If you’ve ever heard about options trading, then you’ve probably heard about puts and calls.
That said, most investors stay away from options because they think they are complicated and risky. However, that’s not true.
For example, trading options can even be less risky than stocks, if done correctly. Now, to get a better understanding of how options work, you first need to know how they are priced.
That said, options are a function of several factors. These factors include the current stock price, the time to expiration, volatility, strike price, interest rates, and cash dividends.
What makes them different from stocks?
If you buy 100 shares of stock, and it rises by $1, you have gain $100 in profits, minus fees. On the other hand, if that stock you’re long drops a buck, then you’ll lose $100.
When you map the risk profile of a long stock position, it looks like the image above. The upside is (undefined), and the downside is defined (stocks can only go to zero) but potentially substantial. That said, options allow you to hedge your stock positions, and can even be used to speculate while having greater control of your risk, then you would have if you were trading stocks.
Options Definition: Puts
A put option is a contract that provides the seller the right to sell a select quantity of shares of stock, at a specified price and by a certain date.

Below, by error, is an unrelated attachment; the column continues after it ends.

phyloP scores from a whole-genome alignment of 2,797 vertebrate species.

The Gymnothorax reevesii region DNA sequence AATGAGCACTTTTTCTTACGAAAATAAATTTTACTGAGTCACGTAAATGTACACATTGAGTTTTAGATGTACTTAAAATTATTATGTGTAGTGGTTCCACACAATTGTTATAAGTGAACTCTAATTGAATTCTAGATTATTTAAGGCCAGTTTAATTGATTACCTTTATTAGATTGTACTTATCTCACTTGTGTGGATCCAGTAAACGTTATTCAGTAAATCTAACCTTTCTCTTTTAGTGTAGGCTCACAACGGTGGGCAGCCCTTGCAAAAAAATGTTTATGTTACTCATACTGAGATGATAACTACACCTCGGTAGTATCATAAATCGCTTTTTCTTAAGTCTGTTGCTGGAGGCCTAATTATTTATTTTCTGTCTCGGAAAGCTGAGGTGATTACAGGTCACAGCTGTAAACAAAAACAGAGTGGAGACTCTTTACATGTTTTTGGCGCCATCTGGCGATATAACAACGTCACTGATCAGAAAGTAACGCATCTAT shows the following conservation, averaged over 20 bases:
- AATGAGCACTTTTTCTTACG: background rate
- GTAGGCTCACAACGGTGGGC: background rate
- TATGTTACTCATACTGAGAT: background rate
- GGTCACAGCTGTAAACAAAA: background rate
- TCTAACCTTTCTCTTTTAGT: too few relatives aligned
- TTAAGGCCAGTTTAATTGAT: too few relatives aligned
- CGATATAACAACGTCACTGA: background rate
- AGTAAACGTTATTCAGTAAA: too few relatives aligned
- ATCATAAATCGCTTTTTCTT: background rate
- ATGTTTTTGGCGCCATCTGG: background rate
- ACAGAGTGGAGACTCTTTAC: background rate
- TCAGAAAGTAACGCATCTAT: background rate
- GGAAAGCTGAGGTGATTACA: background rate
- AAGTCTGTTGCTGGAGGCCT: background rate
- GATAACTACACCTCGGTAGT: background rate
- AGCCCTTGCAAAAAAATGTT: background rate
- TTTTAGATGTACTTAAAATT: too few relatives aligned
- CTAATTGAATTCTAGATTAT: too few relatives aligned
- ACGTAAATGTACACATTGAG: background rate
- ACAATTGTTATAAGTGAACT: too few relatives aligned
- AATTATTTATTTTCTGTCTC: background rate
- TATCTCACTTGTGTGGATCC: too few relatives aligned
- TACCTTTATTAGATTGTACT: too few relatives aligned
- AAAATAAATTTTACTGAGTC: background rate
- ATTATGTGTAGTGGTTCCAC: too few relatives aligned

Now, if this is unclear, that’s fine. Think of options as insurance policies and lottery tickets. For example, a put option can be used to hedge a long stock position.
For example, let’s say that IBM is trading around $120, you’ve made some nice gains on the trade, and instead of selling your shares you want to hedge. The $120 puts expiring in 31 days are going for about $4.80.
What does that mean?
Every option contract leverages 100 shares. For example, if you bought 1 contract of the $120 put strike, it would cost ($4.80 x 100 = $480). In other words, if IBM shares drop below $120 at any time during the life of the contract, you are protected. That said, if IBM shares trade higher, you will lose money on the puts you bought, but gain from your stock position. Like insurance, its good to have, but you hope you don’t have to use it. That said, hedging is an expense.
However, what if you didn’t own shares of IBM, but felt the stock was going to decline. If you buy the $120 puts expiring in 31 days, you’ll be paying around $480 per contract. But what does it mean?
When you buy a put option, and you do not own the stock, you are betting that the stock price drops. However, unlike a short stock position, your risk is clearly defined. The most you can ever lose on a put option you buy is the premium spent.
Analyzing an Options Trade
So how would go about making money on one contract of the $120 puts?
To calculate break-even, take the strike price ($120) and subtract it by the premium ($4.80), and you’ll get 115.82. Now, if IBM shares drop to $115.82 on the expiration date, you would break-even on this trade. However, you can actually get out of this trade for a winner if IBM has a subtle but fast decline. You see, options are priced on a probability model. If stocks start to experience large swings, it becomes harder to price them and premiums rise. Flood insurance premiums rise ahead and after a flood. That said, when things are calm, insurance is low. That’s how options work too, during periods of increased volatility, options become expensive.